‘Arrested Development’ Season 4 Recap: The 60 Best Visual Gags

Senior Pop Culture Editor
05.26.13 274 Comments
I hated it or I loved it. In the run-up to the season four premiere of Arrested Development, I half-convinced myself that those were the only ways to feel about the revival — there could be no reflective ambiguity, only a black and white (and a tinge of blue, too, for good measure) review. We’re talking about one of the greatest shows of all-time, the expectations couldn’t have been higher, and to not strongly react to it would have felt dishonest. And yet, my actual impression was one I didn’t expect to have: I now respect Arrested Development more after sitting through seven and a half hours of new episodes, without actually liking it any more or less.

To Mitch Hurwitz and his writers credit, they didn’t do what many thought they were going to: re-tell old jokes. Very rarely did we hear a “COME ON” or “I’ve made a huge mistake” or even see Franklin; old characters came back, but in unexpected ways, like Exterminator Steve Holt. It wasn’t a Lucille-like failed wink to fans and actually told new stories with new wrinkles, which I respect — I’m just not sure how well that “new” succeeded.

Season four, I think, only works as a whole. Punchlines would often be set up in one episode and not answered until the next, if not hours later. That rewarded marathoners, but casual viewers? Not so sure. (Again, I watched it in one go, so I’m curious to read reactions from people who took breaks.) The way the episodes were presented also meant that for minutes at a time, we were watching clips we’ve already seen, which not only occasionally halted the pacing but also led to an increased reliance on an exposition-happy Narrator. THAT being said, overall, it was…good. The jokes landed more often than not, the characters felt honest to the way they were written in seasons one-three (MVPs: Gob and George Michael; favorite episode, “Gob #2,” which had an actual name, but I prefer “Gob #2,” followed by “Maeby”), and after a bit of a sag in the middle, the final four episodes were all solid.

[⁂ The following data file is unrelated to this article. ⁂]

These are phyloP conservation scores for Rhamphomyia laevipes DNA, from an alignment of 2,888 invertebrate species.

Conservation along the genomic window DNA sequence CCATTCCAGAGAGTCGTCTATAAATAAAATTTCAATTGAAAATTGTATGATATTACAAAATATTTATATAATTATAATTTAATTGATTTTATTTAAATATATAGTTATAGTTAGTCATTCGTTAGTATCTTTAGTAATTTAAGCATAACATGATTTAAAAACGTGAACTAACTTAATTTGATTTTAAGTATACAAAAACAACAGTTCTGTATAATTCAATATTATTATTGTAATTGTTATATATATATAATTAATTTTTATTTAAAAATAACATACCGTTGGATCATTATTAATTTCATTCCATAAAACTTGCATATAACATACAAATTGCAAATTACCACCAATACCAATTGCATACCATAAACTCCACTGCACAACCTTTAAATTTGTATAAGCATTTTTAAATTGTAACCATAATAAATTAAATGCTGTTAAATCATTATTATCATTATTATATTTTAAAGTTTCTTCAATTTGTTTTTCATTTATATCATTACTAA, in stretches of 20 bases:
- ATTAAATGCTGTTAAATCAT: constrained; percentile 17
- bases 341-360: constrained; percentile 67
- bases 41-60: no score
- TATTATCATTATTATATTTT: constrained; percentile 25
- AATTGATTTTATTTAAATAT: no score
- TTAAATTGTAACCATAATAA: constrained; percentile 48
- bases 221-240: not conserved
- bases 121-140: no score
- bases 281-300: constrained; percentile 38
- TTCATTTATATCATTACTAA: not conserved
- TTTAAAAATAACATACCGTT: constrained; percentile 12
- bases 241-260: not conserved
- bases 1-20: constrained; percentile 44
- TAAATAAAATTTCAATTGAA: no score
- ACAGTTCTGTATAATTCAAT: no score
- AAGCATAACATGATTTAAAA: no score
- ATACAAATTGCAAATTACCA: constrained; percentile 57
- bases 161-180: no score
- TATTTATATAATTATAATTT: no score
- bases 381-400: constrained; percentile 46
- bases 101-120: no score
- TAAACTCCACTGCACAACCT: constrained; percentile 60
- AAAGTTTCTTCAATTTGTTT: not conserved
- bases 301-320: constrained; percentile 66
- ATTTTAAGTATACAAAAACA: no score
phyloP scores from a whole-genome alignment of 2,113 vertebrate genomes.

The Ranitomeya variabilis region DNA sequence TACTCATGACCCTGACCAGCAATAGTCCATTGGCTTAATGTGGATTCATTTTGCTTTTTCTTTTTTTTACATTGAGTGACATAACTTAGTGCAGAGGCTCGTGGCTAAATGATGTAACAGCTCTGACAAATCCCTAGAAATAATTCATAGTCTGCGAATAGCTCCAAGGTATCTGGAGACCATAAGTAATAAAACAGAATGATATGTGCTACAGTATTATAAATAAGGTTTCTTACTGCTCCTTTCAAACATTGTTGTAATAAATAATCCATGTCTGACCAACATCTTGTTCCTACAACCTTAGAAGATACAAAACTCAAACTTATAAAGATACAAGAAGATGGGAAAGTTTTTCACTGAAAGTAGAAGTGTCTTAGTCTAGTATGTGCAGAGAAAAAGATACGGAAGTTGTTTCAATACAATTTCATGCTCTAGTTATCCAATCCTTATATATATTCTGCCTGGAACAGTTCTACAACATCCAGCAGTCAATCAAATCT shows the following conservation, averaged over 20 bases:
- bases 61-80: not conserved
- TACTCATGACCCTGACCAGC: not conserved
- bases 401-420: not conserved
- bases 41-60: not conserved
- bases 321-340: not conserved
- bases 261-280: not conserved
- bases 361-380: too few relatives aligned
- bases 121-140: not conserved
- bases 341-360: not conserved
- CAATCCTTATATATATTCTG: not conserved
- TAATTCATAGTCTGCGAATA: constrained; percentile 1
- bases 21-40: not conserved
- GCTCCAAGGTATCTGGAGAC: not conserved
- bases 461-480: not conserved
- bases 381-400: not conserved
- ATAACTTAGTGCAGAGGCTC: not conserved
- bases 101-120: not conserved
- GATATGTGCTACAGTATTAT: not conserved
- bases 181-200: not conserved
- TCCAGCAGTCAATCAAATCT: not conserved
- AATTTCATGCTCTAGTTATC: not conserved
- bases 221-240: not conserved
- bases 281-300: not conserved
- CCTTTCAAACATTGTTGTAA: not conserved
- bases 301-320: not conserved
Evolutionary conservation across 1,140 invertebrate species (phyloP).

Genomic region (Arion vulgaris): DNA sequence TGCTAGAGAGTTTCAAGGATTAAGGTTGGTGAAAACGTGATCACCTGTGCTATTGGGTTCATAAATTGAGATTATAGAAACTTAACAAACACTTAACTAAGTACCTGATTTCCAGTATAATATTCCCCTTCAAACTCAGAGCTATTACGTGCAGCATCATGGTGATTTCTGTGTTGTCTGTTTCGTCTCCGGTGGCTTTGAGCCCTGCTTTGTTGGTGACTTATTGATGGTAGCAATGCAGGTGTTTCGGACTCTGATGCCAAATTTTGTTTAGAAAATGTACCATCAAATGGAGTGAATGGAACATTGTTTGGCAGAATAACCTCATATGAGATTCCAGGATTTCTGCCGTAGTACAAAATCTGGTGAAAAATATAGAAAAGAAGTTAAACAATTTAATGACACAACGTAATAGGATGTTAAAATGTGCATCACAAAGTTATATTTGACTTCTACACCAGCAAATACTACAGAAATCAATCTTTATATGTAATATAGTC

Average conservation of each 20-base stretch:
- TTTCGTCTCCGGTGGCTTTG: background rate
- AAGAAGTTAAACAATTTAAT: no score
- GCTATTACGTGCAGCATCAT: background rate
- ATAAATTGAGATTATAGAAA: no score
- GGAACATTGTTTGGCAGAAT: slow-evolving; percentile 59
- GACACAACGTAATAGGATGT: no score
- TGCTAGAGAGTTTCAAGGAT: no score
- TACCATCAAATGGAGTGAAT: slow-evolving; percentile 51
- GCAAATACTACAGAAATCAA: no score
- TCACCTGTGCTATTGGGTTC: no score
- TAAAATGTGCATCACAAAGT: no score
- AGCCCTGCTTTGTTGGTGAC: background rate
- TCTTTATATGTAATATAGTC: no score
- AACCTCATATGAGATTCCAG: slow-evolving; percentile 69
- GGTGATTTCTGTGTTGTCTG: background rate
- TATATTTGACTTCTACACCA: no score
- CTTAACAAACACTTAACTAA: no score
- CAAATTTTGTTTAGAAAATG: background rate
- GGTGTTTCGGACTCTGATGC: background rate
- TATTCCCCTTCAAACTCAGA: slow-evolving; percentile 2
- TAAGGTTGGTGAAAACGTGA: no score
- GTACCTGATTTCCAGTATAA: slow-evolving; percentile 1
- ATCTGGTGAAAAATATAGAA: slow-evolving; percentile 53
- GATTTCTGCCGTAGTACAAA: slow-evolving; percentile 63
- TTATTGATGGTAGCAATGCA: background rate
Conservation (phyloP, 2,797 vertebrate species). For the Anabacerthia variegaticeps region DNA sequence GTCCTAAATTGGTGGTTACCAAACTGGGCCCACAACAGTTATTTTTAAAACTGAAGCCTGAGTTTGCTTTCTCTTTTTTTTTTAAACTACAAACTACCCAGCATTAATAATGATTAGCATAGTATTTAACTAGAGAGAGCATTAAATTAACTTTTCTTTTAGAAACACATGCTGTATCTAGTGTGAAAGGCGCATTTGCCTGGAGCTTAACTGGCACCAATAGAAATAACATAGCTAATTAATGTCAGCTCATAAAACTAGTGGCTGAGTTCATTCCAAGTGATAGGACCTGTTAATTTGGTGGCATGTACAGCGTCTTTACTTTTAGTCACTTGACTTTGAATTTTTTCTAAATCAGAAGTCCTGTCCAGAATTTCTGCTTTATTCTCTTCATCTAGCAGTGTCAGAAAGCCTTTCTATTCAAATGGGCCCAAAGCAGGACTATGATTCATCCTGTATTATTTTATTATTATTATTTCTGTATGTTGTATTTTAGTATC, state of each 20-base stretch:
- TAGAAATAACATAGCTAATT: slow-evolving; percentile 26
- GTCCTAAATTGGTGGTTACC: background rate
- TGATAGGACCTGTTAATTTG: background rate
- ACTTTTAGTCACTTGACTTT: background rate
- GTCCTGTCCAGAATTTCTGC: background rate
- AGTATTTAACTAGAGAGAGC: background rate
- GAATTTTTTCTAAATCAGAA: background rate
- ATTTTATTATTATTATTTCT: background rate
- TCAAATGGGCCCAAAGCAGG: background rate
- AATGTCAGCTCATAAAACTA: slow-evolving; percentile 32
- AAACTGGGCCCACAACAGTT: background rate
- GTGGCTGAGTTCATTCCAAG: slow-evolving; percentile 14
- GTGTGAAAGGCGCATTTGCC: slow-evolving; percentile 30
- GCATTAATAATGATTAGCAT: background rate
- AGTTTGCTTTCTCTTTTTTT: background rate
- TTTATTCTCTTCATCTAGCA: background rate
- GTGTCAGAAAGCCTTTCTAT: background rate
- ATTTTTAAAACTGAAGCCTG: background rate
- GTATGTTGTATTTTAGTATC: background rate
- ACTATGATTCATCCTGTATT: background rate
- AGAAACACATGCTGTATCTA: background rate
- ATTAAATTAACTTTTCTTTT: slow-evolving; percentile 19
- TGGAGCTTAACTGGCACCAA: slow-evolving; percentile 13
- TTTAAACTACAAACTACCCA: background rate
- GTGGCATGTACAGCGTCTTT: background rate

Arrested Development mostly succeeded in its irregular, intriguing structure (remember the Community episode where Abed helped a woman give birth in the background? That was every episode here, and it was all right up front) and took advantage of its still relatively new medium, telling stories in a way that couldn’t happen on a network sitcom; that’s an exciting, well, development for the future of TV (as was Netflix not crashing). As for Arrested‘s future: perhaps the greatest compliment I can give season four is that after watching it, I don’t not want a movie.

Again, we’ll have more on Arrested after the holiday, but until then, please feel free to talk amongst yourselves in the comments, completely disagree with my mini-review, and enjoy some of my favorite visual gags.

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